Stay Classy, Kay Brooks

You know folks are getting serious when they start posting their opponants’ addresses on the internet, that’s all I can say.

My favorite part of this post is the implication that there’s something untoward about the Nashville Peace and Justice Center being involved with the Unitarians and the Quakers.  Ha ha ha.  Oh, yeah, I was totally going to vote against Crafton’s measure until I saw that the Quakers were somehow tangentially related!

Ha, ha, ha, ha, ha.

Anyway, I call dirty pool.  Posting or drawing attention to people’s home addresses when it comes to an issue as heated as this is uncalled for and unnecessary.

Come on, Brooks.  You are better than that.

You Wanna Do Right, but Not Right Now

So, Braisted is up in arms that the feminists are all up in arms about Jon Favreau being a massive ass-hat.

Maybe they should’ve thought through the political ramifactions of this photo being released to the public and being run through the prism of postmodern feminist theory…but I’m guessing it was a fraction of a second decision made after having had quite a few beers over the course of a very long day. If Obama cut short the career of one of the most promising political speechwriters of our generation for politically expedient reasons, I’d lose a tremendous amount of respect for him.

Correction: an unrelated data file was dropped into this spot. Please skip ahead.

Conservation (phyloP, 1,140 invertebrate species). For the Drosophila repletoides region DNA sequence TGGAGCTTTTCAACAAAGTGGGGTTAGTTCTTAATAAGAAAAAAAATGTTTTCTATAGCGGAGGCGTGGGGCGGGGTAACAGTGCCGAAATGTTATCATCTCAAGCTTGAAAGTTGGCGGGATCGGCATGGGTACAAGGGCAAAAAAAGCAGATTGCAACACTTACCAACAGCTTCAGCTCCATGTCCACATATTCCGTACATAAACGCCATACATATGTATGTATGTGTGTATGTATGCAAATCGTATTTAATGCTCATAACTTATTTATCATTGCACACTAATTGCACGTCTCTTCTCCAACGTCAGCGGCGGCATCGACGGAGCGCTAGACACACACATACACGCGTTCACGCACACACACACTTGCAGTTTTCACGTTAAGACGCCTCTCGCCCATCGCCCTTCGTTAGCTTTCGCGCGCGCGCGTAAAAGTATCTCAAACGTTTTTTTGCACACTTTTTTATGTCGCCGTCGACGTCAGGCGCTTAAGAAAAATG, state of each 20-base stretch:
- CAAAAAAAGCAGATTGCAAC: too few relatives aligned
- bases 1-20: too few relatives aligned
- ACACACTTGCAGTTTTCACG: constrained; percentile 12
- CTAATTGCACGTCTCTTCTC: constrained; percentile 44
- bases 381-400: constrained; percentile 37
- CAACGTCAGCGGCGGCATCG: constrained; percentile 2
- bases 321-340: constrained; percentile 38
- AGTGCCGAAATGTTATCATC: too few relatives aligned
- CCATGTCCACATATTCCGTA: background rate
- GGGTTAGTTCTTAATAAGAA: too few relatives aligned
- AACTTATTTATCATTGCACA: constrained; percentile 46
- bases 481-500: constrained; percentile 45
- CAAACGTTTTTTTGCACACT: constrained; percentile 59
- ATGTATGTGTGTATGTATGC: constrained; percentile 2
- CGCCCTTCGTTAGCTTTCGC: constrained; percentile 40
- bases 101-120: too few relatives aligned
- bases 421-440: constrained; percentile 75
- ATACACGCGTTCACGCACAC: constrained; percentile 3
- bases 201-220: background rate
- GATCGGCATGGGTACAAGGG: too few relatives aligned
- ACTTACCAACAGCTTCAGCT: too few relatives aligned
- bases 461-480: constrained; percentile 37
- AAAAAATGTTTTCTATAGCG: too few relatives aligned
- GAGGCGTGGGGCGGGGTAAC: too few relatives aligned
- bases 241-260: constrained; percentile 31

I have but one comment.  If progressive men want progressive women to be a part of the progressive movement, you need to at least act like you get our concerns.  You want to do right in the world?  Then fucking do right.

Starting with, when you’re feeling pissed at a woman, or proud of your work defeating her as a worthy opponant, or whatever, refrain from celebrating by demeaning her sexually.  Because, let me clue you in, gentlemen, while you might think it’s hilarious to grab a woman’s breast or to mimick grabbing a woman’s breast or joke about grabbing a woman’s breat, we’re not laughing.

Having your boob grabbed when you’d rather it not be grabbed is always infuriating and often pretty fucking terrifying.

If you don’t understand that, and if you don’t understand why we’d rather you not joke about it, THEN YOU SHOULDN’T BE WRITING SPEECHES FOR ANY DEMOCRAT.

If you are with us, then you need to be with us.  Simple as that.

If we really are liberals or progressives or whatever the fuck we’re calling ourselves this week, then we don’t get to put off being good to each other until some other, more convenient time–you know, when you’re not drunk, when you’re not trying to impress your friends, when you aren’t so in need of blowing off a little steam, once you’re done winning the election.

We’re either all in together or we’re not.